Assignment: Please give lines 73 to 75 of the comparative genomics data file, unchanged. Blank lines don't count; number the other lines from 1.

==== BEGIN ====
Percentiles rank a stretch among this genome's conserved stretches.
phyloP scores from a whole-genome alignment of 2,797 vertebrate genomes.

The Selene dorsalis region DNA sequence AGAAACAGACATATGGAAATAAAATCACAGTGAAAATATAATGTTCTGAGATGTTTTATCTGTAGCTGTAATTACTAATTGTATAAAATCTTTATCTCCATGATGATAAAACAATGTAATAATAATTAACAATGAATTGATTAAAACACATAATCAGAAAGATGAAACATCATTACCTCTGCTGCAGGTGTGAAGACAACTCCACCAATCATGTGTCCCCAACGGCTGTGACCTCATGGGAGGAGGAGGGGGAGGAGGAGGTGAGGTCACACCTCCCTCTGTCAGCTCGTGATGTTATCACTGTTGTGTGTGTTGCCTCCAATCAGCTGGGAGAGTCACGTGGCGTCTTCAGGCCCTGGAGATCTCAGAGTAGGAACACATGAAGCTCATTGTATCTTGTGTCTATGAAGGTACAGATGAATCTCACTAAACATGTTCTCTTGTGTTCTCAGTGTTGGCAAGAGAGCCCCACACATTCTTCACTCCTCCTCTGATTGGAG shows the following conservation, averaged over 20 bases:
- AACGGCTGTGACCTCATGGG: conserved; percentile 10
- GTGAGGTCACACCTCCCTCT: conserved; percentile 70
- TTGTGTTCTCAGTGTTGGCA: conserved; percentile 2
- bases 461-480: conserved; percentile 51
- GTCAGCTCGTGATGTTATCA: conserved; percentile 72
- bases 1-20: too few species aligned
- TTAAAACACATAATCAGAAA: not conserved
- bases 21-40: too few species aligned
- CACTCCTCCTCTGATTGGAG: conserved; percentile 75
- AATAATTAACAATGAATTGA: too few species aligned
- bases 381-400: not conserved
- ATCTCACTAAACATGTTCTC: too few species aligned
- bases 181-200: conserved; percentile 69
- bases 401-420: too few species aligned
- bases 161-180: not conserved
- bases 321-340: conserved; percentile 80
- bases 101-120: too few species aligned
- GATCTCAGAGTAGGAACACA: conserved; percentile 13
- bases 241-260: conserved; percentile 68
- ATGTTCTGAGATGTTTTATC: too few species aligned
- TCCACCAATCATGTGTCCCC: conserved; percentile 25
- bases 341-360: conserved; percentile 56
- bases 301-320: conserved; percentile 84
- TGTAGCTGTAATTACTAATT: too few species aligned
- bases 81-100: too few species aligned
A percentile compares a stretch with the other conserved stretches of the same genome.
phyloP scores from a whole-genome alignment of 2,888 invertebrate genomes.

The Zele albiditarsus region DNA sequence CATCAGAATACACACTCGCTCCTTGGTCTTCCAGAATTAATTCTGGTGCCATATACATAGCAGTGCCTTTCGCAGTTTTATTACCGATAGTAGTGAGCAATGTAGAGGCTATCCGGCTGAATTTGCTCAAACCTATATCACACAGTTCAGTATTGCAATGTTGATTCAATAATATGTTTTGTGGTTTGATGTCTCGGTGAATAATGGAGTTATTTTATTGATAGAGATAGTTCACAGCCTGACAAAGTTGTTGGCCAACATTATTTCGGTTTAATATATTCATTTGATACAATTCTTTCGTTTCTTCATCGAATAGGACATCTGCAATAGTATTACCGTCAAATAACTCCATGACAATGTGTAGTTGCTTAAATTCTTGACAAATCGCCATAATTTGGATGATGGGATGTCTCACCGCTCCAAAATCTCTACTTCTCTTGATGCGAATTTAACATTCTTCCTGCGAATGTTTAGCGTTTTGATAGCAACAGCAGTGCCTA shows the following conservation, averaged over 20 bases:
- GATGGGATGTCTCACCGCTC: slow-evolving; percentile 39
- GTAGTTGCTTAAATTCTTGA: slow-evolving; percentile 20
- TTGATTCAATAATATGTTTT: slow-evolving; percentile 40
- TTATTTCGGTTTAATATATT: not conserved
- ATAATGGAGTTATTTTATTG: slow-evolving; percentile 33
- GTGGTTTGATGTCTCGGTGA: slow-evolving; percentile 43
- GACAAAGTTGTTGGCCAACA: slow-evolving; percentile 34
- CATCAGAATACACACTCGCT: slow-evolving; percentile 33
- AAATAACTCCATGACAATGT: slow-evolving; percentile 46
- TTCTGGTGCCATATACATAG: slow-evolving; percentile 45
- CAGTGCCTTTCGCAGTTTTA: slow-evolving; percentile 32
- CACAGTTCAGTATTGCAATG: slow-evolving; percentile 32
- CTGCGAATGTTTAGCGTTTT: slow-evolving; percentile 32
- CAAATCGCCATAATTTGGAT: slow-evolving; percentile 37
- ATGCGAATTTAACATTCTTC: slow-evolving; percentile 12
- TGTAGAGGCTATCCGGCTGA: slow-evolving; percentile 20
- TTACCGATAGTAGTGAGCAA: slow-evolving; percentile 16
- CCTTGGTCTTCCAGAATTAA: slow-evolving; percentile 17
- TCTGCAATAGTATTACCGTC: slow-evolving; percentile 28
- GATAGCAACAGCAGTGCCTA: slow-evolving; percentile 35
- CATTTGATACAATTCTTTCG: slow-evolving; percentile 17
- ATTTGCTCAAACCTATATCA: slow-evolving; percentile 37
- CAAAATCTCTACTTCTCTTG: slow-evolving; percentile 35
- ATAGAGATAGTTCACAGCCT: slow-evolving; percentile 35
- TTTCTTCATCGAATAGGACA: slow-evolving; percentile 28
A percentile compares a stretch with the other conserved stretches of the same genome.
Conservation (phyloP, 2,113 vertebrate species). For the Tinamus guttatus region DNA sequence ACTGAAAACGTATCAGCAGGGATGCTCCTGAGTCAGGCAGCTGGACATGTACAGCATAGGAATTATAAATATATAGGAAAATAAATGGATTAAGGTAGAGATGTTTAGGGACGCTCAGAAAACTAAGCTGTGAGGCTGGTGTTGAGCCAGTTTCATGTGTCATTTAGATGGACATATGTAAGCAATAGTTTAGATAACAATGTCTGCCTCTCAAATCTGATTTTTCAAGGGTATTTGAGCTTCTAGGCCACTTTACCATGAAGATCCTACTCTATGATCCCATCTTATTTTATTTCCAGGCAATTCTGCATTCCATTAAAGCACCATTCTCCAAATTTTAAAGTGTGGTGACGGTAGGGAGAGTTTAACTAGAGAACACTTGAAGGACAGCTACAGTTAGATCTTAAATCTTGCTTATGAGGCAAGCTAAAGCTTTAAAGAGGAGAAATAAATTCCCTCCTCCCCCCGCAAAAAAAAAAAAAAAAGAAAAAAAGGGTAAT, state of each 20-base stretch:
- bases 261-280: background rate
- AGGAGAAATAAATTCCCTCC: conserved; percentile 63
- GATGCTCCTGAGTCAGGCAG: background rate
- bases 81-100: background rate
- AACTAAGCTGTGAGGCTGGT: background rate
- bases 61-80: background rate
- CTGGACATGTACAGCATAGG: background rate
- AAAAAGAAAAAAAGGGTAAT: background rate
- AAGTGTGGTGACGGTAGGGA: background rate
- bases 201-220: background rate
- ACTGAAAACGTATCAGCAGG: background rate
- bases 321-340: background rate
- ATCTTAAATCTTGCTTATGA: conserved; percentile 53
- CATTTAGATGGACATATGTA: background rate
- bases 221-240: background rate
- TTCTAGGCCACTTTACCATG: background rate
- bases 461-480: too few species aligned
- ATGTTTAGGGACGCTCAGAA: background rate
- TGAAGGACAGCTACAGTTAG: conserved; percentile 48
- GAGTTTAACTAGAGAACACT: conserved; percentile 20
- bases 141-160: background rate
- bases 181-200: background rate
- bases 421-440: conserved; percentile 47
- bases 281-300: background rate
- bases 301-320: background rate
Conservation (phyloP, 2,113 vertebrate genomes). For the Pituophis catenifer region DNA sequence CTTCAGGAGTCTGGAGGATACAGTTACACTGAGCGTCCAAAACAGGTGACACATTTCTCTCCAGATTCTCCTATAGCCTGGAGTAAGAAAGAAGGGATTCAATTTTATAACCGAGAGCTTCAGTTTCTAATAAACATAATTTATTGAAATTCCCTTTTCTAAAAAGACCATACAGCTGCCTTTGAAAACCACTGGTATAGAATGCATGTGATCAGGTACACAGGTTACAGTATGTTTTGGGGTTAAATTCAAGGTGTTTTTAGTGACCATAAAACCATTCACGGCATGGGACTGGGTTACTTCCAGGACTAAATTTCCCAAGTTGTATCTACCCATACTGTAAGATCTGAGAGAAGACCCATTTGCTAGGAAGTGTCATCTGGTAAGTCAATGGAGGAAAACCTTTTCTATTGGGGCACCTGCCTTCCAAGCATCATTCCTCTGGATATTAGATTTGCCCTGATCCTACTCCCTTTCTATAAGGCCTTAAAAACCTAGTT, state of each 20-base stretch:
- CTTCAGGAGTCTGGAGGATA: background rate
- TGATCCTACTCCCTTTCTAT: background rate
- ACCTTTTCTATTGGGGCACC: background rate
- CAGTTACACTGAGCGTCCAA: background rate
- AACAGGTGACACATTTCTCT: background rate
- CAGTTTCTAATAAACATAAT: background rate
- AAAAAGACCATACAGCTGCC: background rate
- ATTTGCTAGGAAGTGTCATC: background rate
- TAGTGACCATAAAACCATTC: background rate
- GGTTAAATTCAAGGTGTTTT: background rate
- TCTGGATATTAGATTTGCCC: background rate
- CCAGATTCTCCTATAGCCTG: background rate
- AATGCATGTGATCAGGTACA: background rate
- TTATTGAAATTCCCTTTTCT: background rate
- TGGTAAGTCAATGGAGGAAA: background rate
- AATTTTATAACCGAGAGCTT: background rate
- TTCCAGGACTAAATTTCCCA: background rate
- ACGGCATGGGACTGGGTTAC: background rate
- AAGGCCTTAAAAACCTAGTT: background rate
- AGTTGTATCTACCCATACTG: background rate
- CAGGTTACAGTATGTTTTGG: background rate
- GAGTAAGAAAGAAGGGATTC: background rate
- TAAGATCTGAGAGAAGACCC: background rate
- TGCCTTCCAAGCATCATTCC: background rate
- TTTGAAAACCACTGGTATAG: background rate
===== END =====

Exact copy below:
- bases 221-240: background rate
- TTCTAGGCCACTTTACCATG: background rate
- bases 461-480: too few species aligned